Before the 2015-16 NHL season began, most experts thought the battle for the Calder Trophy would be a two-horse race between Connor McDavid and Jack Eichel. What a difference two months makes. The top two picks from the 2015 draft have had varying degrees of success, but another crop of under-the-radar rookies have really stepped forward and made the award race interesting to watch.
The field is now so wide open that it’s becoming complicated. Does prior experience matter? Does a teenager get more credit for a great season than a 20-something first-timer? Is it simply a matter of points? Does playing on a good team help or hinder? It’s only December and these questions have all been asked.
In the first edition of the THN.com Roundtable, we debate who will, or should, win the NHL’s rookie-of-the-year award.
Max Domi, LW, Arizona Coyotes
If we’re talking about maximum impact on a team, let’s look at Max Domi. To me, his contributions warrant him the Calder. Not only is he the leading scorer on the Coyotes (23 points in 28 games), but his speed (along with Anthony Duclair) gives the team a new, excitingly brisk pace. Keep in mind, most of us thought Arizona would be one of the worst teams in the NHL this year, but they’ve been in and out of a playoff spot all year. If they had better goaltending, they’d be on easy street and Domi has been one of the biggest factors. He’s four years younger than Artemi Panarin, doesn’t play with Patrick Kane and is still only five points behind the Russian rookie. For me, Domi is a perfect candidate to win it all. (Ryan Kennedy)
Shayne Gostisbehere, D, Philadelphia Flyers
The rest of the class had a one-month head start on Shayne Gostisbehere in the race for the Calder Trophy, but ‘The Ghost’ is starting to creep up on people. The undersized defenseman, by NHL standards, is already fourth in scoring among rookie defensemen despite having played far fewer games than the three players ahead of him. And of his four goals, Gostisbehere certainly knows when to make his mark. Two of his goals were the first goal of the game and two of them have come in overtime.
Gostisbehere is making a name for himself as a dynamic puck mover with a great head for the game and the ability to run a power play. He’s already become a fan favorite in Philadelphia. And remember, this award doesn’t go to the best teenager in the NHL, it goes to the best first-year player. Just because he’s 22 and has a little more life experience than Max Domi, Jack Eichel or Connor McDavid, that doesn’t take into account that he missed most of last season with a knee injury.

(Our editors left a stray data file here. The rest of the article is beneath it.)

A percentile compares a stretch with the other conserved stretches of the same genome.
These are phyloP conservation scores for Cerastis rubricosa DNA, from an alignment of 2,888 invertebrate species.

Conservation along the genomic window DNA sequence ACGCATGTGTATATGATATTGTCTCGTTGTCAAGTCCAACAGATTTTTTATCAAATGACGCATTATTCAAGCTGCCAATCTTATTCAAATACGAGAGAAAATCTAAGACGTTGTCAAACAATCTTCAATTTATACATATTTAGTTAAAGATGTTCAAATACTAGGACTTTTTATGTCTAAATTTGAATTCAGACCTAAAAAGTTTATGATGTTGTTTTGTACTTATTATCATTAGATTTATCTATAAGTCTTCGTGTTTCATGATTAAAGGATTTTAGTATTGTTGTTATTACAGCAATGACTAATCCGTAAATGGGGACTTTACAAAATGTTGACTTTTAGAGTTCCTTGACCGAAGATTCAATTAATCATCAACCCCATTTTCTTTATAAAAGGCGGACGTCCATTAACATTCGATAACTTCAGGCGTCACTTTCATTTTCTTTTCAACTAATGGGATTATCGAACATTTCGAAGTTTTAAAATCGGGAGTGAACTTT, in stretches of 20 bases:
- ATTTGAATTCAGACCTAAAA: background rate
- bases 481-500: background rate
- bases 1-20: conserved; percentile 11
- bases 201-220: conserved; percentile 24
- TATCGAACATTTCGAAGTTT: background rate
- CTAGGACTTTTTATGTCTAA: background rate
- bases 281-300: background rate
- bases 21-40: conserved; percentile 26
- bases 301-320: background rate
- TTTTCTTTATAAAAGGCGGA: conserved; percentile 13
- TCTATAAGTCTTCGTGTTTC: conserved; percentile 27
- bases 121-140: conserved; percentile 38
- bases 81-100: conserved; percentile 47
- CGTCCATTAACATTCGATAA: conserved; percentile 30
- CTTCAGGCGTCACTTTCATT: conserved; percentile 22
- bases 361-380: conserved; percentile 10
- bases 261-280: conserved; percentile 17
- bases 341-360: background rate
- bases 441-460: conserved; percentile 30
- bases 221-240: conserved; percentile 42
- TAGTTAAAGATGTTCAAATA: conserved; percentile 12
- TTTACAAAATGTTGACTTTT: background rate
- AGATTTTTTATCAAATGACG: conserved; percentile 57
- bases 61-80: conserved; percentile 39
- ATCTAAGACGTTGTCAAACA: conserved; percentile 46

It will be interesting to see how Gostisbehere holds up. He hasn’t played more than 42 games a season in any of the past five. But if he keeps up this pace, he could hear Calder calling by the end of the season. (Ken Campbell)
Artemi Panarin, LW, Chicago Blackhawks
Artemi Panarin’s signing flew under the radar for the Blackhawks. Reason being Panarin signed in the midst of the post-season and that was only weeks before a Chicago Stanley Cup victory. Then his acquisition was overshadowed by the trades of franchise cornerstones Patrick Sharp and Brandon Saad. Panarin has been nothing short outstanding for Chicago, though, and is leading all rookies in scoring with nine goals and 28 points in 28 games. Some will point to his age or his experience as reasons he shouldn’t win the Calder Trophy — he’s 24 and played three seasons in the KHL prior to joining the Blackhawks — but Panarin’s ability to adjust and excel in the North American game makes him the clear-cut leader for rookie of the year honors. (Jared Clinton)
Connor McDavid, C, Edmonton Oilers
No matter how many games he ends up playing, based on his early play, few will be able to deny that Connor McDavid was the best rookie on the ice this year. Numbers always get in the way, but if it comes down to an eye-ball test of points, there’s still a case to be made. The last five forwards to win the Calder did so with an average of 56.2 points. McDavid had 12 points in 13 games, 0.92 points per game. But in his last eight games before the injury he was playing at a 1.37 points per game pace. Rookie scoring leader Artemi Panarin is right at a point per game (28 in 28), Max Domi is second at 0.82 (23 in 28). Let’s say, for arguments sake, McDavid returns to the Oilers’ lineup on January 10 after missing 30 games. If he plays the rest of the season at a point-per-game pace, or better, he could still end up with 60+ points. And any additional boost he gives the Oilers in the standings would be icing on the cake. Here’s hoping he returns soon and leaves no doubt. (Ian Denomme)
Dylan Larkin, C, Detroit Red Wings
LARKIN. Dylan Larkin. Ah, feels good to see those surnames together. I have to show some bias toward my faux-bloodline. Seriously, though, Larkin outplayed Jack Eichel at the world juniors last year despite considerably less fanfare and has done it again this season. Larkin plays with discipline and grit in all three zone and is on pace to top 30 goals as a teenager. I’d bet my (minuscule) life savings he succeeds Henrik Zetterberg as captain someday. I don’t see the Jonathan Toews comparisons as hyperbole. Everything about Larkin screams “winner.” He’s already a franchise pillar. (Matt Larkin)